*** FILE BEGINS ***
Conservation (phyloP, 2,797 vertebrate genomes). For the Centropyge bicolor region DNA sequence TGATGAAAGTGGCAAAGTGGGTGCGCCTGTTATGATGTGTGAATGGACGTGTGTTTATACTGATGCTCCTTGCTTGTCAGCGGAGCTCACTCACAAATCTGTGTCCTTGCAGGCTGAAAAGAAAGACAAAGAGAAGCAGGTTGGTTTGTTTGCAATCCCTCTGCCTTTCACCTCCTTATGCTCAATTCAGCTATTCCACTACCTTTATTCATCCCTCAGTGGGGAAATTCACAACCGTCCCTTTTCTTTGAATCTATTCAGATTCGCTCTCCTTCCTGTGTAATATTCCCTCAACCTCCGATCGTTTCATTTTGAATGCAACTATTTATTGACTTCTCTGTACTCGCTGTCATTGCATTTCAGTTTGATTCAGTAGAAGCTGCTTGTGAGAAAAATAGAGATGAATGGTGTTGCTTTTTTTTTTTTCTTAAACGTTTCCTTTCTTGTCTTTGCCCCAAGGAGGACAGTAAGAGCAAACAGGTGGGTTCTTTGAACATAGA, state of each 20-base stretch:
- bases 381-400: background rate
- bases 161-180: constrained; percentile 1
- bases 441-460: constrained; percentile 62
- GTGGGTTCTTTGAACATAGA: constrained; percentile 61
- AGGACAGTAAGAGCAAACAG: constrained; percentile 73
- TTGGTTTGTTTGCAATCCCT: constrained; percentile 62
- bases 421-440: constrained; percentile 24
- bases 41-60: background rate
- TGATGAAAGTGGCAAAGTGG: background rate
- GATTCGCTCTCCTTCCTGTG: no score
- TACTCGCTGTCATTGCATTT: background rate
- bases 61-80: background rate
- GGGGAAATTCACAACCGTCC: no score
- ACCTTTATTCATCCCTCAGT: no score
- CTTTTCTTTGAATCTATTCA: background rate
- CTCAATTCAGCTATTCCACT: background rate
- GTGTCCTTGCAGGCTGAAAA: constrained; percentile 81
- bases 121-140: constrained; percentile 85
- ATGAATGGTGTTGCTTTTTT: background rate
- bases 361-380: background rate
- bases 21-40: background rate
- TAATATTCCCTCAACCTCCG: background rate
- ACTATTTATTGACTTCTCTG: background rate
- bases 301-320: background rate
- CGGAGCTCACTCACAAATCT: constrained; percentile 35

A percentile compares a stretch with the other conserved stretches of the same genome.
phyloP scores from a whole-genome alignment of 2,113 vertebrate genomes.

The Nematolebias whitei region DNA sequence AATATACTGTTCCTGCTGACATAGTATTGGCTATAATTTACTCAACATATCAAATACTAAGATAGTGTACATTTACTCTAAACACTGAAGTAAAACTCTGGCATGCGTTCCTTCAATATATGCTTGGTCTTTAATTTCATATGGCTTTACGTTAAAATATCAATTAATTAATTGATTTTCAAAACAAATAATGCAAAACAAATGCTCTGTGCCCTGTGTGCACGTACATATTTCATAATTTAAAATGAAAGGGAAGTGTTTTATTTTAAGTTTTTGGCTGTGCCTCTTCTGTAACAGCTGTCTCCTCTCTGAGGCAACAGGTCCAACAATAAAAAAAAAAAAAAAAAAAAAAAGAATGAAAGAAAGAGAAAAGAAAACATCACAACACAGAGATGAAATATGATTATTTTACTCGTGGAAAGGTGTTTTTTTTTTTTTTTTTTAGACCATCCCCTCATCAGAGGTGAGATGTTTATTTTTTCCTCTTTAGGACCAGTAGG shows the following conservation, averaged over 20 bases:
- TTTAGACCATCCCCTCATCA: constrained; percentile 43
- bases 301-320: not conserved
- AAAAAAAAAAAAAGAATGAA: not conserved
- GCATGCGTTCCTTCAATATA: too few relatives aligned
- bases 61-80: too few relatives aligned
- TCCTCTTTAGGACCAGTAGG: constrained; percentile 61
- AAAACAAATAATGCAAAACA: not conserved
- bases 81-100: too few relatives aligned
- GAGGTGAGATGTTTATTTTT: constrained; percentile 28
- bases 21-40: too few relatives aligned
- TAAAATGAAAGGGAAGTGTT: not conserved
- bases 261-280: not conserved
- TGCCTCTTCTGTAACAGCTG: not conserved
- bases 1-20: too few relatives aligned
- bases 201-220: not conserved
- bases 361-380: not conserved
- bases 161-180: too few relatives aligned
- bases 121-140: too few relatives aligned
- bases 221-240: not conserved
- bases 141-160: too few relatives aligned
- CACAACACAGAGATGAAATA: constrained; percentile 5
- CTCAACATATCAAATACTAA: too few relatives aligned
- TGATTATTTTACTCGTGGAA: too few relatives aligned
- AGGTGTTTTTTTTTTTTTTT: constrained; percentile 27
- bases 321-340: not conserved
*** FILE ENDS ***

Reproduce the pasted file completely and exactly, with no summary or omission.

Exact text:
Conservation (phyloP, 2,797 vertebrate genomes). For the Centropyge bicolor region DNA sequence TGATGAAAGTGGCAAAGTGGGTGCGCCTGTTATGATGTGTGAATGGACGTGTGTTTATACTGATGCTCCTTGCTTGTCAGCGGAGCTCACTCACAAATCTGTGTCCTTGCAGGCTGAAAAGAAAGACAAAGAGAAGCAGGTTGGTTTGTTTGCAATCCCTCTGCCTTTCACCTCCTTATGCTCAATTCAGCTATTCCACTACCTTTATTCATCCCTCAGTGGGGAAATTCACAACCGTCCCTTTTCTTTGAATCTATTCAGATTCGCTCTCCTTCCTGTGTAATATTCCCTCAACCTCCGATCGTTTCATTTTGAATGCAACTATTTATTGACTTCTCTGTACTCGCTGTCATTGCATTTCAGTTTGATTCAGTAGAAGCTGCTTGTGAGAAAAATAGAGATGAATGGTGTTGCTTTTTTTTTTTTCTTAAACGTTTCCTTTCTTGTCTTTGCCCCAAGGAGGACAGTAAGAGCAAACAGGTGGGTTCTTTGAACATAGA, state of each 20-base stretch:
- bases 381-400: background rate
- bases 161-180: constrained; percentile 1
- bases 441-460: constrained; percentile 62
- GTGGGTTCTTTGAACATAGA: constrained; percentile 61
- AGGACAGTAAGAGCAAACAG: constrained; percentile 73
- TTGGTTTGTTTGCAATCCCT: constrained; percentile 62
- bases 421-440: constrained; percentile 24
- bases 41-60: background rate
- TGATGAAAGTGGCAAAGTGG: background rate
- GATTCGCTCTCCTTCCTGTG: no score
- TACTCGCTGTCATTGCATTT: background rate
- bases 61-80: background rate
- GGGGAAATTCACAACCGTCC: no score
- ACCTTTATTCATCCCTCAGT: no score
- CTTTTCTTTGAATCTATTCA: background rate
- CTCAATTCAGCTATTCCACT: background rate
- GTGTCCTTGCAGGCTGAAAA: constrained; percentile 81
- bases 121-140: constrained; percentile 85
- ATGAATGGTGTTGCTTTTTT: background rate
- bases 361-380: background rate
- bases 21-40: background rate
- TAATATTCCCTCAACCTCCG: background rate
- ACTATTTATTGACTTCTCTG: background rate
- bases 301-320: background rate
- CGGAGCTCACTCACAAATCT: constrained; percentile 35

A percentile compares a stretch with the other conserved stretches of the same genome.
phyloP scores from a whole-genome alignment of 2,113 vertebrate genomes.

The Nematolebias whitei region DNA sequence AATATACTGTTCCTGCTGACATAGTATTGGCTATAATTTACTCAACATATCAAATACTAAGATAGTGTACATTTACTCTAAACACTGAAGTAAAACTCTGGCATGCGTTCCTTCAATATATGCTTGGTCTTTAATTTCATATGGCTTTACGTTAAAATATCAATTAATTAATTGATTTTCAAAACAAATAATGCAAAACAAATGCTCTGTGCCCTGTGTGCACGTACATATTTCATAATTTAAAATGAAAGGGAAGTGTTTTATTTTAAGTTTTTGGCTGTGCCTCTTCTGTAACAGCTGTCTCCTCTCTGAGGCAACAGGTCCAACAATAAAAAAAAAAAAAAAAAAAAAAAGAATGAAAGAAAGAGAAAAGAAAACATCACAACACAGAGATGAAATATGATTATTTTACTCGTGGAAAGGTGTTTTTTTTTTTTTTTTTTAGACCATCCCCTCATCAGAGGTGAGATGTTTATTTTTTCCTCTTTAGGACCAGTAGG shows the following conservation, averaged over 20 bases:
- TTTAGACCATCCCCTCATCA: constrained; percentile 43
- bases 301-320: not conserved
- AAAAAAAAAAAAAGAATGAA: not conserved
- GCATGCGTTCCTTCAATATA: too few relatives aligned
- bases 61-80: too few relatives aligned
- TCCTCTTTAGGACCAGTAGG: constrained; percentile 61
- AAAACAAATAATGCAAAACA: not conserved
- bases 81-100: too few relatives aligned
- GAGGTGAGATGTTTATTTTT: constrained; percentile 28
- bases 21-40: too few relatives aligned
- TAAAATGAAAGGGAAGTGTT: not conserved
- bases 261-280: not conserved
- TGCCTCTTCTGTAACAGCTG: not conserved
- bases 1-20: too few relatives aligned
- bases 201-220: not conserved
- bases 361-380: not conserved
- bases 161-180: too few relatives aligned
- bases 121-140: too few relatives aligned
- bases 221-240: not conserved
- bases 141-160: too few relatives aligned
- CACAACACAGAGATGAAATA: constrained; percentile 5
- CTCAACATATCAAATACTAA: too few relatives aligned
- TGATTATTTTACTCGTGGAA: too few relatives aligned
- AGGTGTTTTTTTTTTTTTTT: constrained; percentile 27
- bases 321-340: not conserved